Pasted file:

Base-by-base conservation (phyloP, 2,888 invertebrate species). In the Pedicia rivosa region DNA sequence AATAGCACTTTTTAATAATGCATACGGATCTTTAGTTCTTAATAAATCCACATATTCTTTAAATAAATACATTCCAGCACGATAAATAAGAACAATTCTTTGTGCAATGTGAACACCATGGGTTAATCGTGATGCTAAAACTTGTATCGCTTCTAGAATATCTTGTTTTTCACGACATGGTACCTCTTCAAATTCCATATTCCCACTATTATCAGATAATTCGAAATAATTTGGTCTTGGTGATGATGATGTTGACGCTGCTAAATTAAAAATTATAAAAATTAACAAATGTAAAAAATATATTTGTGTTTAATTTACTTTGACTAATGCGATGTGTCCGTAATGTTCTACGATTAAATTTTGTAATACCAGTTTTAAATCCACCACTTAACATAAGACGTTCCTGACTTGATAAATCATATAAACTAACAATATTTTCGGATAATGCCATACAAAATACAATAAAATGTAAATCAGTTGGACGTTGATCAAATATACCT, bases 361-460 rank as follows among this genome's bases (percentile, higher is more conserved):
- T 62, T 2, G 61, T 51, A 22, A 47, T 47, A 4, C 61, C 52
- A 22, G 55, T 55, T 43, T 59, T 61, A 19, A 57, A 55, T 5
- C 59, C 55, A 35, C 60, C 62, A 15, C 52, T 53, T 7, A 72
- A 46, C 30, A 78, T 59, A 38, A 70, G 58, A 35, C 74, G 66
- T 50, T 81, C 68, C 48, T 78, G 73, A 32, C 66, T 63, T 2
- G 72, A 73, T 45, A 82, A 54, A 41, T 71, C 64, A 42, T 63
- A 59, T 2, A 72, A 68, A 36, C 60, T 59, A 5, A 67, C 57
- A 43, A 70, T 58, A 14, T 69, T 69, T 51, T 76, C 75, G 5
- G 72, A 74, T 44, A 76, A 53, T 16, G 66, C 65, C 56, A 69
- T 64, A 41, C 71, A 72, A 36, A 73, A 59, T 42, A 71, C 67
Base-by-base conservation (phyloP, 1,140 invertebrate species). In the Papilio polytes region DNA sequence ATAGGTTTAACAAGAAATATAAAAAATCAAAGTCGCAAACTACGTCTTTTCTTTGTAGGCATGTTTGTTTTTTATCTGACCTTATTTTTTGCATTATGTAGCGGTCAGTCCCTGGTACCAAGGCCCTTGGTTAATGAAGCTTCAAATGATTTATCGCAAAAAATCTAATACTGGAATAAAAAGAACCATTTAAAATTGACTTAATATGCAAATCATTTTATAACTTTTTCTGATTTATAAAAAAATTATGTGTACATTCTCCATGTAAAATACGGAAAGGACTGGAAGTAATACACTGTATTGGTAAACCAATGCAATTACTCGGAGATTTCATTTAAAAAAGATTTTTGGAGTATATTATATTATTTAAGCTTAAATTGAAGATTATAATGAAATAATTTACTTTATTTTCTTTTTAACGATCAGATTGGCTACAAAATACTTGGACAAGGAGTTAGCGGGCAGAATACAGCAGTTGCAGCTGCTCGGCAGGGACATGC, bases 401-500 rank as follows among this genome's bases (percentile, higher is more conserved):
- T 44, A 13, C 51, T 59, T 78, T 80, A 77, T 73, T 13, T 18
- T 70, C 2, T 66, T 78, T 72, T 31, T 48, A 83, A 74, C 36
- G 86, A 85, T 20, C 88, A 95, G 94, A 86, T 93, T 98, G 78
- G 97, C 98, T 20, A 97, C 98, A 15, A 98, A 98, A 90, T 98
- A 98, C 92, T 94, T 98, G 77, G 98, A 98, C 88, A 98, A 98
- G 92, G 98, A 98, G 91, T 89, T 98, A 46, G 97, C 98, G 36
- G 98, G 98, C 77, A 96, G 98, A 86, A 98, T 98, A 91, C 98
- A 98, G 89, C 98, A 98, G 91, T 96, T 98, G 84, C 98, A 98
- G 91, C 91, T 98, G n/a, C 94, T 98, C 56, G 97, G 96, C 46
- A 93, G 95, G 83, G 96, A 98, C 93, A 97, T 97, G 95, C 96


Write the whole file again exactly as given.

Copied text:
Base-by-base conservation (phyloP, 2,888 invertebrate species). In the Pedicia rivosa region DNA sequence AATAGCACTTTTTAATAATGCATACGGATCTTTAGTTCTTAATAAATCCACATATTCTTTAAATAAATACATTCCAGCACGATAAATAAGAACAATTCTTTGTGCAATGTGAACACCATGGGTTAATCGTGATGCTAAAACTTGTATCGCTTCTAGAATATCTTGTTTTTCACGACATGGTACCTCTTCAAATTCCATATTCCCACTATTATCAGATAATTCGAAATAATTTGGTCTTGGTGATGATGATGTTGACGCTGCTAAATTAAAAATTATAAAAATTAACAAATGTAAAAAATATATTTGTGTTTAATTTACTTTGACTAATGCGATGTGTCCGTAATGTTCTACGATTAAATTTTGTAATACCAGTTTTAAATCCACCACTTAACATAAGACGTTCCTGACTTGATAAATCATATAAACTAACAATATTTTCGGATAATGCCATACAAAATACAATAAAATGTAAATCAGTTGGACGTTGATCAAATATACCT, bases 361-460 rank as follows among this genome's bases (percentile, higher is more conserved):
- T 62, T 2, G 61, T 51, A 22, A 47, T 47, A 4, C 61, C 52
- A 22, G 55, T 55, T 43, T 59, T 61, A 19, A 57, A 55, T 5
- C 59, C 55, A 35, C 60, C 62, A 15, C 52, T 53, T 7, A 72
- A 46, C 30, A 78, T 59, A 38, A 70, G 58, A 35, C 74, G 66
- T 50, T 81, C 68, C 48, T 78, G 73, A 32, C 66, T 63, T 2
- G 72, A 73, T 45, A 82, A 54, A 41, T 71, C 64, A 42, T 63
- A 59, T 2, A 72, A 68, A 36, C 60, T 59, A 5, A 67, C 57
- A 43, A 70, T 58, A 14, T 69, T 69, T 51, T 76, C 75, G 5
- G 72, A 74, T 44, A 76, A 53, T 16, G 66, C 65, C 56, A 69
- T 64, A 41, C 71, A 72, A 36, A 73, A 59, T 42, A 71, C 67
Base-by-base conservation (phyloP, 1,140 invertebrate species). In the Papilio polytes region DNA sequence ATAGGTTTAACAAGAAATATAAAAAATCAAAGTCGCAAACTACGTCTTTTCTTTGTAGGCATGTTTGTTTTTTATCTGACCTTATTTTTTGCATTATGTAGCGGTCAGTCCCTGGTACCAAGGCCCTTGGTTAATGAAGCTTCAAATGATTTATCGCAAAAAATCTAATACTGGAATAAAAAGAACCATTTAAAATTGACTTAATATGCAAATCATTTTATAACTTTTTCTGATTTATAAAAAAATTATGTGTACATTCTCCATGTAAAATACGGAAAGGACTGGAAGTAATACACTGTATTGGTAAACCAATGCAATTACTCGGAGATTTCATTTAAAAAAGATTTTTGGAGTATATTATATTATTTAAGCTTAAATTGAAGATTATAATGAAATAATTTACTTTATTTTCTTTTTAACGATCAGATTGGCTACAAAATACTTGGACAAGGAGTTAGCGGGCAGAATACAGCAGTTGCAGCTGCTCGGCAGGGACATGC, bases 401-500 rank as follows among this genome's bases (percentile, higher is more conserved):
- T 44, A 13, C 51, T 59, T 78, T 80, A 77, T 73, T 13, T 18
- T 70, C 2, T 66, T 78, T 72, T 31, T 48, A 83, A 74, C 36
- G 86, A 85, T 20, C 88, A 95, G 94, A 86, T 93, T 98, G 78
- G 97, C 98, T 20, A 97, C 98, A 15, A 98, A 98, A 90, T 98
- A 98, C 92, T 94, T 98, G 77, G 98, A 98, C 88, A 98, A 98
- G 92, G 98, A 98, G 91, T 89, T 98, A 46, G 97, C 98, G 36
- G 98, G 98, C 77, A 96, G 98, A 86, A 98, T 98, A 91, C 98
- A 98, G 89, C 98, A 98, G 91, T 96, T 98, G 84, C 98, A 98
- G 91, C 91, T 98, G n/a, C 94, T 98, C 56, G 97, G 96, C 46
- A 93, G 95, G 83, G 96, A 98, C 93, A 97, T 97, G 95, C 96